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The Stations of UHF

The following pages comprise a list of UHF TV stations that fall into one of three categories: Defunct stations (defined as those which went on the air and subsequently went "dark"), construction permits (CPs from the authorization of UHF in 1952 until three decades later, which were never built) and active stations whose stories are significant to the history of television. The list also includes a number of UHF stations which vacated the higher UHF channels for lower ones, a common practice in UHF's early days.

The list is arranged by channel number, then by state, city, and chronological order of CP or operation. Educational UHF outlets are preceded with an asterisk (*). Not included are stations which never requested call letters before their CP either expired or was returned, unbuilt.

Stations which made it on the air, only to go dark after an initial period of operation, have the dates of their operation noted in parentheses following their call letters and city of license (although in some cases we could only reliably confirm a partial date on which a station went dark); in some cases the footnotes will give dates of a dark station's return to operating status. Stations which changed channels have a "►" symbol following their original air dates with the later channel number, with additional notes added where needed. (If no accompanying entry appears for a station at its new channel number, it can be presumed that the station remained on the air at its new frequency without any subsequent "dark" periods.)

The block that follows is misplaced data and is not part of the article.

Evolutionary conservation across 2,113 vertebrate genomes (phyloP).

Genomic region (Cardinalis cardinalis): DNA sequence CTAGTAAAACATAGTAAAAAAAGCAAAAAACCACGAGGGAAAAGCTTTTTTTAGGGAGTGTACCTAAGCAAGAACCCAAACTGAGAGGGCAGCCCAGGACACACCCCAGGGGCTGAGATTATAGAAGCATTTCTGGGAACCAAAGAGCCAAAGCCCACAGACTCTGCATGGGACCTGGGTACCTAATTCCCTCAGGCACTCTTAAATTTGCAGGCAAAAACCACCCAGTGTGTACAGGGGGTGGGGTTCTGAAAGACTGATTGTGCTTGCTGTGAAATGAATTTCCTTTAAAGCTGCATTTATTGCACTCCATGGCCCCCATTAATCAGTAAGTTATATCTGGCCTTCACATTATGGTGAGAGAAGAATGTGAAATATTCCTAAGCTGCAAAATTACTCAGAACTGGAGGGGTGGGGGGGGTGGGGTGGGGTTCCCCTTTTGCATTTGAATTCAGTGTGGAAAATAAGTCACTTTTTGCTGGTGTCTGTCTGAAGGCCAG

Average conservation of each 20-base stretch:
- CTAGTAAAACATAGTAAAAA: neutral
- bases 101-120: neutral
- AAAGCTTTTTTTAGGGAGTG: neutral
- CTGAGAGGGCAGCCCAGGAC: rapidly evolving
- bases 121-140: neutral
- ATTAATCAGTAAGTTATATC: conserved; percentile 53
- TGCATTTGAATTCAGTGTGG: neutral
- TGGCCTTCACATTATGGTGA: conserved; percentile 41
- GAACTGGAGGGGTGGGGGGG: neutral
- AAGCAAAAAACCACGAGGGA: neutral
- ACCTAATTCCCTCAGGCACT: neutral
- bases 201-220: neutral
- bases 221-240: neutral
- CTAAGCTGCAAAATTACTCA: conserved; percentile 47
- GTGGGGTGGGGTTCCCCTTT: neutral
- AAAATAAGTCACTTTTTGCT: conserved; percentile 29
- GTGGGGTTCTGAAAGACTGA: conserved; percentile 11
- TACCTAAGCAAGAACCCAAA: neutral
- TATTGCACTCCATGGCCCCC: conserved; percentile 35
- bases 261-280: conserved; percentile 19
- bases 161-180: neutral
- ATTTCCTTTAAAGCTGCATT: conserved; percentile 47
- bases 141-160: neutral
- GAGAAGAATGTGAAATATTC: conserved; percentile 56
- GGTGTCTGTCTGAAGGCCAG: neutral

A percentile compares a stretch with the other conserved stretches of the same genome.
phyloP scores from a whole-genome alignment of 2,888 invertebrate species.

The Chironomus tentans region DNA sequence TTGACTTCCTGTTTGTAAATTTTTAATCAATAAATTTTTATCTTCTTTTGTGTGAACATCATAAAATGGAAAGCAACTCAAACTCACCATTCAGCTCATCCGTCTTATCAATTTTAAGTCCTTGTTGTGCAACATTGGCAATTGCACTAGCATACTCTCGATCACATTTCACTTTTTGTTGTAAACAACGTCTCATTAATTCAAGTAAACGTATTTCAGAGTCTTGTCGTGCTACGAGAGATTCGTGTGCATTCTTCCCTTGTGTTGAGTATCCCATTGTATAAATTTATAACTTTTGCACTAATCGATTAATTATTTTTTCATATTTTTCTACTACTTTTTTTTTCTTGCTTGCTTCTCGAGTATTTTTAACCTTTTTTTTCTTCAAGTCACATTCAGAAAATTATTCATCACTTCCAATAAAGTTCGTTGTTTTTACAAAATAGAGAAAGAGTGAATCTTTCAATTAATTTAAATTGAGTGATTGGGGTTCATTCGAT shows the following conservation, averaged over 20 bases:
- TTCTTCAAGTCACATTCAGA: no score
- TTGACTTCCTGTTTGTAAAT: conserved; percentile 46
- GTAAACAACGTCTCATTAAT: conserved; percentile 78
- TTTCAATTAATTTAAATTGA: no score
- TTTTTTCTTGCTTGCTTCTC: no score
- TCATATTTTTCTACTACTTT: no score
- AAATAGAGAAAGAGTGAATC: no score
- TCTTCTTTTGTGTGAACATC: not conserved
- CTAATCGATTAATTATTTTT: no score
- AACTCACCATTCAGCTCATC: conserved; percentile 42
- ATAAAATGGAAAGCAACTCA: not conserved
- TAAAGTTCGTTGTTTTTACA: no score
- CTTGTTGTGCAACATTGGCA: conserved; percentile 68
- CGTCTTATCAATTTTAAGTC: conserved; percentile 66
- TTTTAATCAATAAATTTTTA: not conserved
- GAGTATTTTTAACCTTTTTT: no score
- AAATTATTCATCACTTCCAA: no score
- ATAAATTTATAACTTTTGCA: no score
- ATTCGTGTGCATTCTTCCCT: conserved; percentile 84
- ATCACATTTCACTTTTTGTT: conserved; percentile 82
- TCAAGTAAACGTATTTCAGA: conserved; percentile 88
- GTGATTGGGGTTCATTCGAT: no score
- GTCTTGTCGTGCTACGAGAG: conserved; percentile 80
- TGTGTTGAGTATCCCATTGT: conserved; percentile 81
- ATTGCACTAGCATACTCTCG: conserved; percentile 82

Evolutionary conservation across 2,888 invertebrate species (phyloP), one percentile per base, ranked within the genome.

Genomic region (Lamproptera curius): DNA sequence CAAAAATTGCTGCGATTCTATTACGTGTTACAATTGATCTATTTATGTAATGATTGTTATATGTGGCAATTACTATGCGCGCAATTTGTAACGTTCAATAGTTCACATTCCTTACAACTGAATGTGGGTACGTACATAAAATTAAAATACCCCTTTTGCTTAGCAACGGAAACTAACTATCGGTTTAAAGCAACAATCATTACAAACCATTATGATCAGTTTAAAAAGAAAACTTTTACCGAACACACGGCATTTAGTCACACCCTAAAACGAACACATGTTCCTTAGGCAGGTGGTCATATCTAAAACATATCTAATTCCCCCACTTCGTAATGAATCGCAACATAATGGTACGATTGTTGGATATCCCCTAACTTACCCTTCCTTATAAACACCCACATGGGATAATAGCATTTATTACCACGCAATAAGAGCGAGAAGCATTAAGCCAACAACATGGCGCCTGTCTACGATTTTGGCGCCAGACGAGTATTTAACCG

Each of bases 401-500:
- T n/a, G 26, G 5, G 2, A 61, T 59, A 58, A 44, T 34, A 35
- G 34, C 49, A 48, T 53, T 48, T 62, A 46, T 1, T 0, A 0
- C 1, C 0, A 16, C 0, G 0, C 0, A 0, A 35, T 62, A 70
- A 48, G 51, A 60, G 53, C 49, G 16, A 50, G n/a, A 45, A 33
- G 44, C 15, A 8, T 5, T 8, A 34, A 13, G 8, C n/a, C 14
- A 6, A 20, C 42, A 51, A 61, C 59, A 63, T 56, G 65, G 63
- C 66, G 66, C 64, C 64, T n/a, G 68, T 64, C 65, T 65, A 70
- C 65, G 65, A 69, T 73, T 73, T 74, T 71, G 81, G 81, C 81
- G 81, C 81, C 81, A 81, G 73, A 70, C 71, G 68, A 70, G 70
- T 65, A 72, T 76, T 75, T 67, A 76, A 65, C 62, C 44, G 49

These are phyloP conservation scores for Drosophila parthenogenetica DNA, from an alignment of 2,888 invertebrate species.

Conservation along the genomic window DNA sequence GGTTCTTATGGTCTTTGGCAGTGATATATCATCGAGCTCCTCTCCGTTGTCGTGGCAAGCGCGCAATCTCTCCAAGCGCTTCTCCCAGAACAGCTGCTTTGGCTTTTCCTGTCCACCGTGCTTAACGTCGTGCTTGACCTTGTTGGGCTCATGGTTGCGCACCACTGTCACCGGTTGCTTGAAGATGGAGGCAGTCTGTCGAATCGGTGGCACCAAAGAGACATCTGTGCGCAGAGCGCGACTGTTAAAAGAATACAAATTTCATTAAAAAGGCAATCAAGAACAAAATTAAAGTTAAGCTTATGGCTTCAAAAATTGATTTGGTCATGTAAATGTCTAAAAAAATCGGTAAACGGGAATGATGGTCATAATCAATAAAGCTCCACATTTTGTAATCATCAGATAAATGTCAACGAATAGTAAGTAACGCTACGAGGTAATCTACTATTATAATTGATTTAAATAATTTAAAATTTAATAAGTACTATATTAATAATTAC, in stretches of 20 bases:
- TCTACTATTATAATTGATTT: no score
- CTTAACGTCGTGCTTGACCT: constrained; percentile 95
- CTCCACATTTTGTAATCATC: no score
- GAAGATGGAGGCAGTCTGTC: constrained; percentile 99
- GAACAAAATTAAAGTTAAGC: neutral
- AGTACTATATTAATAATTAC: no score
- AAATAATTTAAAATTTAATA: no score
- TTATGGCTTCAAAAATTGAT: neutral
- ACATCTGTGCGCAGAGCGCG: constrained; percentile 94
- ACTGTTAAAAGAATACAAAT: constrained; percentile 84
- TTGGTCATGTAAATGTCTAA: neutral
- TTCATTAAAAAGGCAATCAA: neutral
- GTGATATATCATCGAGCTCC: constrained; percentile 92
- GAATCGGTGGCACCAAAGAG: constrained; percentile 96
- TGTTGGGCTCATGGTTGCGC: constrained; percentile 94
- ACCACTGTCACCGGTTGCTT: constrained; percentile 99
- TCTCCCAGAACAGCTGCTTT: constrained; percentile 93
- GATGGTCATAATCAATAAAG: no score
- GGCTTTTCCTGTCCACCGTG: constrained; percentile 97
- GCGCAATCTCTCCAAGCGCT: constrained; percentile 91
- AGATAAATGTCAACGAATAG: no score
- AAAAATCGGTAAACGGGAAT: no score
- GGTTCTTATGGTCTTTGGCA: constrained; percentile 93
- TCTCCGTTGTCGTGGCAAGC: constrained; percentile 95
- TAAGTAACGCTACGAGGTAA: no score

How we determined "on-air" dates: Because some of the earliest stations considered their first day on the air as the day they began transmitting a test pattern, and others the day they began commercial operation, we have opted to use the following hierarchy of sources to determine what date to list here for stations that began prior to 1960. Please note that many start dates in the station lists were corrected when we adopted this policy at the end of July 2016.

  • If Television Digest reported a date for a station beginning commercial operation, we use that date.
  • If the Broadcasting Yearbook listed a date later than the one Television Digest reported for test pattern transmission (dates for the Yearbook were station-provided), we use that date instead.
  • When there were conflicts between the two dates above, we checked Television Factbook and the FCC actions around that time in Broadcasting Magazine's "For The Record" section and use whichever date is best supported by the reports in both.
  • If Broadcasting Magazine, in its news coverage, reported a "start date" for a station and it differed from that in the Yearbook, we use that date. When Television Digest reported the date of a station signing on for testing and Broadcasting reported a projected date for commercial operation that was slightly later, we use the later date. (In a few cases, if the "Telestatus" section of Broadcasting gave a projected date and the station was shown as on-air in the next listing, we use the previously projected date.)
  • In a very small number of cases, we were able to confirm a station's first day of commercial operation from archived newspaper articles, and in those cases we used the date given in those.
  • Otherwise, we use the date reported by Television Digest of a station testing or their projected commercial operation date, whichever was later.
By 1960, the vast majority of stations listed their first day of commercial operation in the Yearbook, and we have thus chosen to use those dates going forward. We realize this creates some minor accuracy issues, but we are limited by what records exist for that early period of UHF operation.